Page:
For example, a typical strategy is to use competition and social comparison to motivate sustainable behaviors. Some systems rank users’ energy consumption (Erickson, et al., 2013; Petkov, et al., 2012). The competition and social comparison mechanism “satisfies an individual’s need for social status through competition, motivates through peer pressure, and taps the unconscious human strive to comply with the actions of like-minded individuals” (Petkov, et al., 2012). Many studies have shown that competition and comparison are effective at the individual level (Erickson, et al., 2013; Foster, et al., 2012; Froehlich, et al., 2012; Kjeldskov, et al., 2012; Mankoff, et al., 2010; Petkov, et al., 2012; Thieme, et al., 2012). However, they do not draw on the spirit of everyone working together in a community, instead pitting one individual against another. Helping people counter limits together requires sustainable HCI to encourage strategic collaboration between people.

Fostering the “mores” calls for understanding local resources. To foster empowerment, we should acknowledge the significance of local knowledge, and incorporate rich local knowledge into design. There will be no sustainability without greater potential for citizens to take control of their own lives and environment. But local citizen-based knowledge and understanding are often excluded from design. Brynjarsdóttir, et al. (2012) argued that most sustainable HCI research adopts a modernist approach that places trust and agency in top-down, expert knowledge. Designers are given responsibility to decide what constitutes desirable behavior, and how to accomplish behavior change. Brynjarsdóttir, et al. (2012) warned that this approach tends to “abstract away from the details on the ground” and “deal poorly with socio-cultural particularities.” Our study shows that an alternative approach rooted in local conditions (taking account of local farming practices and species of wild plants, for example) can be productive and generative at community scale. TT Totnes participants came together to envision and explore their community’s sustainable future. They were not passive recipients of aid from experts. They utilized their skills and knowledge to contribute to community sustainability. Scaffolded by a supportive community, TT Totnes participants trusted one another’s knowledge and wisdom, valued their collective competence, and learned from each other. TT Totnes participants’ knowledge sharing practices is consistent with Baumer and Silberman’s (2011) argument that knowledge sharing “may have the additional benefit of creating a community of those involved” and may lead to “civic action toward environmental ends.”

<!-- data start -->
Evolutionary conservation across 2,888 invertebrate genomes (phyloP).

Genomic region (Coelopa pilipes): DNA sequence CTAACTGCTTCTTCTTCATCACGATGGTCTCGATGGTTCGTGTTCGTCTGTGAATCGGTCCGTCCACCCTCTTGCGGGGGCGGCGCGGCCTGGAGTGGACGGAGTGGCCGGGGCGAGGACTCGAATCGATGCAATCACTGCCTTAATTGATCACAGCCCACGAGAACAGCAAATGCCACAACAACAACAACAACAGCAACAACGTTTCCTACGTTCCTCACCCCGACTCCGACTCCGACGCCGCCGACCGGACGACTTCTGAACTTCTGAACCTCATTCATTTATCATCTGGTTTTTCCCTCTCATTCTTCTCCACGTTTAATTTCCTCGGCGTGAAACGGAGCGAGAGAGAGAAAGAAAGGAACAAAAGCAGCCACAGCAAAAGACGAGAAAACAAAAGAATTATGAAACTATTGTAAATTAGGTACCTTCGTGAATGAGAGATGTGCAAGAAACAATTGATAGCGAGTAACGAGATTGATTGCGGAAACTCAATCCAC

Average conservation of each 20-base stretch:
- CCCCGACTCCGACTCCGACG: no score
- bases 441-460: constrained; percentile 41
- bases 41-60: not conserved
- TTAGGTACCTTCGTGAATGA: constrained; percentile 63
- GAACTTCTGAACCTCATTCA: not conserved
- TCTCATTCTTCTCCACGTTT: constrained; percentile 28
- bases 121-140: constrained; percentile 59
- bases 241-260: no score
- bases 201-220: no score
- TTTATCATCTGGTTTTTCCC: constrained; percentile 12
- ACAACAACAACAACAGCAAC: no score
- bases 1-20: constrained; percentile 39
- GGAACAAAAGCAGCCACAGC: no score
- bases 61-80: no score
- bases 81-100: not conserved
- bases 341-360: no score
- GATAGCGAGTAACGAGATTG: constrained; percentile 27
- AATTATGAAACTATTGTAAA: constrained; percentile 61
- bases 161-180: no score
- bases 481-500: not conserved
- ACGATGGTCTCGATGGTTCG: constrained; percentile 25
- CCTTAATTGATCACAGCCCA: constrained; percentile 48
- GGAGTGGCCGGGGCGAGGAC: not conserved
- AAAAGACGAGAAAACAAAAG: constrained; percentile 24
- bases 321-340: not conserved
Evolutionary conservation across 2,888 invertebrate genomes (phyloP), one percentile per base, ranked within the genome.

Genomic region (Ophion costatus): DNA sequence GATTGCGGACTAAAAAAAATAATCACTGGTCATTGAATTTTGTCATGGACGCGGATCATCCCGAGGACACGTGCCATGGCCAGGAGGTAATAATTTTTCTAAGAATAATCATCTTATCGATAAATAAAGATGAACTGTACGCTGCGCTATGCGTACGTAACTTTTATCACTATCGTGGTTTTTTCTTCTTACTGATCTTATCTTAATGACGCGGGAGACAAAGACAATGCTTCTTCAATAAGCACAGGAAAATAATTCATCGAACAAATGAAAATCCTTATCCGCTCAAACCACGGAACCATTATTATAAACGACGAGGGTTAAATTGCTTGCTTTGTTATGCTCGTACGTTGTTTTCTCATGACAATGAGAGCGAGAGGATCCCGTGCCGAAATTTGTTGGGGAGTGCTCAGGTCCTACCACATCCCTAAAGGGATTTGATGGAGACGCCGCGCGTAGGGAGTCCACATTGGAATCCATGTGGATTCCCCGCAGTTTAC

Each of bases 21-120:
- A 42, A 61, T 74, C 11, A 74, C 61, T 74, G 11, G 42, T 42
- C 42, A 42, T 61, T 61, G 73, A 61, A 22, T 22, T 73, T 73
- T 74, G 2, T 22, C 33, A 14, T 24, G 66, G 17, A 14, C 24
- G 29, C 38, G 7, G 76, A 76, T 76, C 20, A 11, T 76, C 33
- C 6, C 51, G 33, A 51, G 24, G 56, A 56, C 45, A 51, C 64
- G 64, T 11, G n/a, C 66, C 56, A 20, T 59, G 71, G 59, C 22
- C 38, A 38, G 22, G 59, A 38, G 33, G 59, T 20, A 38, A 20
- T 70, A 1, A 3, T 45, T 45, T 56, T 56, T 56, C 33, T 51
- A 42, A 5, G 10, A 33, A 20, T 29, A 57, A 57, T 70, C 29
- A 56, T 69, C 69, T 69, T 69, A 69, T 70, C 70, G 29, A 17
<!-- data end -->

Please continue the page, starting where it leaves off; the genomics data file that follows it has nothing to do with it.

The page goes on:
Fostering the “mores” requires deep understanding of the local contexts that influence limits. For example, all legal voluntary, non-profit groups must register with the government, and are subject to government intervention. In such political contexts, civic actions differ from those in Western groups. To foster the “mores” in the Chinese context, we must take account of voluntary organizations’ relationships to government. Designers must consider how to promote the autonomy of voluntary organizations within a context in which government will be always present. End of article


About the authors

Xinning Gui is a Ph.D. candidate in the Department of Informatics, School of Information and Computer Sciences at the University of California, Irvine. She studies local communities’ sustainable practices that aim at improving local resilience.
E-mail: guix [at] uci [dot] edu

Bonnie Nardi is Professor in the Department of Informatics in the Donald Bren School of Information and Computer Sciences at the University of California, Irvine.
E-mail: nardi [at] uci [dot] edu



We thank the Academic Senate Council on Research, Computing and Libraries (CORCL) at University of California, Irvine for their generous support of the research. We are grateful to our study participants for their dedication. We thank all the LIMITS 2015 participants for insightful comments and feedback.



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Editorial history

Received 15 July 2015; accepted 23 July 2015.

Copyright © 2015, First Monday.
Copyright © 2015, Xinning Gui and Bonnie Nardi.

Foster the “mores”, counter the “limits”
by Xinning Gui and Bonnie Nardi.
First Monday, Volume 20, Number 8 - 3 August 2015

A Great Cities Initiative of the University of Illinois at Chicago University Library.

© First Monday, 1995-2019. ISSN 1396-0466.